Calif. Public Pension Initiative Cleared for Signature-Gathering
Will voters rein in public employees?
California Attorney General Kamala Harris has produced her title and summary for a ballot initiative that would change the state's constitution to permit municipalities to make changes to future pension and health benefits for its workers. Of course, they should be able to do so now, but it only works one way. They can only be increased. This ballot initiative, introduced by San Jose Mayor Chuck Reed (a Democrat), would allow fiscally struggling municipalities to reduce future benefits or require employees to contribute more moving forward.
The Sacramento Bee notes that neither side is exactly happy with how Harris has summarized the amendment:
The initiative is now officially titled "Public Employees Pension and Retiree Healthcare Benefits Initiative Constitutional Amendment." Harris' summary says, among other things, that it "eliminates constitutional protections for vested pension and retiree healthcare benefits for current public employees, including teachers, nurses, and peace officers, for future work performed."
Chuck Reed, the Democratic mayor of San Jose behind the measure, has said he wants to give state and local governments the authority to cut pension costs even if it means changing future benefits for current workers. He said he thought the newly released language isn't clear and that the word "eliminate" is "pejorative."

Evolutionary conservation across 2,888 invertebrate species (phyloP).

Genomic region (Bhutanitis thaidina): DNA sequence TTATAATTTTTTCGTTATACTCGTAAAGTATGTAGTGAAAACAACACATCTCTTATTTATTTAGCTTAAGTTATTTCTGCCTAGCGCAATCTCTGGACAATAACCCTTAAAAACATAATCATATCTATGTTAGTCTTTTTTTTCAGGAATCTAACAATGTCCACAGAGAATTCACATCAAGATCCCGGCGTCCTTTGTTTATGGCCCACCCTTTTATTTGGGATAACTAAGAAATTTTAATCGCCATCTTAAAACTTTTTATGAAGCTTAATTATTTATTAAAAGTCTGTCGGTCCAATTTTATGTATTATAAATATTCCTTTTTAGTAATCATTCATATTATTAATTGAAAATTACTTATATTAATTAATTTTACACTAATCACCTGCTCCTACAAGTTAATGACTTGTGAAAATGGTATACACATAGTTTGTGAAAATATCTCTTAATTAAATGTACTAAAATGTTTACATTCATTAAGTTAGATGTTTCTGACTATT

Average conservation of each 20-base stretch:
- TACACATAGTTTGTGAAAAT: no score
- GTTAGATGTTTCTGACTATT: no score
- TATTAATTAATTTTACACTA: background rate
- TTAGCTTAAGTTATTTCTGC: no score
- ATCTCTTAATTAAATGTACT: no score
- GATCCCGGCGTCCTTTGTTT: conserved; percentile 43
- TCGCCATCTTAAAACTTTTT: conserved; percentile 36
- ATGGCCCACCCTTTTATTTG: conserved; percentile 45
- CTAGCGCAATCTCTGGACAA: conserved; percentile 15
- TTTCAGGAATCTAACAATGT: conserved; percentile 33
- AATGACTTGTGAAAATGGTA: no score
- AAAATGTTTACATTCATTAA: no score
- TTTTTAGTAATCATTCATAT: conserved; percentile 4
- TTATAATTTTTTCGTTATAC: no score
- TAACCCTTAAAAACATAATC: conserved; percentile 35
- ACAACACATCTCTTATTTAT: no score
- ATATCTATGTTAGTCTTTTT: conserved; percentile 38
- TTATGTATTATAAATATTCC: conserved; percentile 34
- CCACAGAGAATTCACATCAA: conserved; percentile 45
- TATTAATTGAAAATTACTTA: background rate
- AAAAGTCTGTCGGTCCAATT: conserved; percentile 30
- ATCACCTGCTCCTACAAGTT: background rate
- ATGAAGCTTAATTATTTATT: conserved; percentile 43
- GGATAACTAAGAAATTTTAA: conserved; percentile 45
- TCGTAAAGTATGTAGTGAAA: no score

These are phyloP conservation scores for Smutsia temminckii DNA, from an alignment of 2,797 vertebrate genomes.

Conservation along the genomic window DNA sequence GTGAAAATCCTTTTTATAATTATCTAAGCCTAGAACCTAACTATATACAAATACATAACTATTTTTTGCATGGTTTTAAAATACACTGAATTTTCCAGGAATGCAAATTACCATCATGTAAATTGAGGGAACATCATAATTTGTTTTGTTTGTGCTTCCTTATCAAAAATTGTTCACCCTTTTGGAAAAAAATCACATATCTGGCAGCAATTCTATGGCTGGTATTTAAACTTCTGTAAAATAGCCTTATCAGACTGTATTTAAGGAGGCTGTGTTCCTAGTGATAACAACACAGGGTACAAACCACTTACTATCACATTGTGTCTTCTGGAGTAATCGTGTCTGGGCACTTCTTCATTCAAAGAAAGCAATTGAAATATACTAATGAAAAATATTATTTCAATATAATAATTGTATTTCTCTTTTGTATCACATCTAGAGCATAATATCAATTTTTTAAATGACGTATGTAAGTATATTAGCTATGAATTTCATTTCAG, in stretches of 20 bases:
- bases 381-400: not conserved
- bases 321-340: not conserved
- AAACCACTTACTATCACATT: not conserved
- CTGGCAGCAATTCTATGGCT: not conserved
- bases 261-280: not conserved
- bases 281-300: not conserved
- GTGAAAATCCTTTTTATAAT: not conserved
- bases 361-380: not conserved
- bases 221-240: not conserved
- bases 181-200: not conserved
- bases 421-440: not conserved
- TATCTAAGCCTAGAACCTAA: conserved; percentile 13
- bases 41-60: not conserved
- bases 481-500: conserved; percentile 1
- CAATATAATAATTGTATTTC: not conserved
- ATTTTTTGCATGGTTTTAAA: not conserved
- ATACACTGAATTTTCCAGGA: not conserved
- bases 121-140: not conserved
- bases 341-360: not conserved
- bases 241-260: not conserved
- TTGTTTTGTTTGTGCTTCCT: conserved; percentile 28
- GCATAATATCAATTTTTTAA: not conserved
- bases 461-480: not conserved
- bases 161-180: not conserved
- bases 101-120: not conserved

"You read this and you don't know what we're trying to do," Reed said. He said the summary focuses on the measure's pension takeaways when it should state that the initiative it also locks in accrued benefits.
Harris' summary is here (pdf). The law requires the summary to be 100 words or less. Given the complicated nature of pensions, it is a bit challenging to write a satisfying summary of what pension reforms would do. The latest draft of the full ballot initiative is here (pdf). Reed is correct that Harris' summary doesn't outright say that current benefits are protected from cuts by this amendment, though she does make it clear that changes refer to "future work."
The unions, of course, feel like Harris' summary doesn't shed a bad enough light on pension reform:
Organized labor said the language doesn't emphasize the risk they believe the measure poses to the retirement security of both current and future public workers. The unions also wanted Harris to cast the proposal as sanctioning the abrogation of contracts, since pension and benefits health are normally negotiated.
"While the title and summary describes the repeal of Constitutionally vested rights to pensions and retiree health care, teachers, nurses, and firefighters – by far the largest groups of municipal public employees – deserve to have voters know exactly how their retirement security will be put at risk with this measure," the union coalition's press release said.
How does the risk compare to what could happen to their retirement security if their employers go bankrupt, hmm?
The release of the summary now allows the initiative to be circulated for signatures, so we may see where the public's loyalties lie. In California, voters passed pension reforms in San Diego and Reed's own San Jose in 2012. A judge ruled in December, though, that pensions couldn't be cut in San Jose, hence the need for a constitutional amendment. A Reason-Rupe poll in September shows that citizens want their cities to deal with financial problems by reducing city employee benefits and pushing them into 401(k)-style defined contribution programs.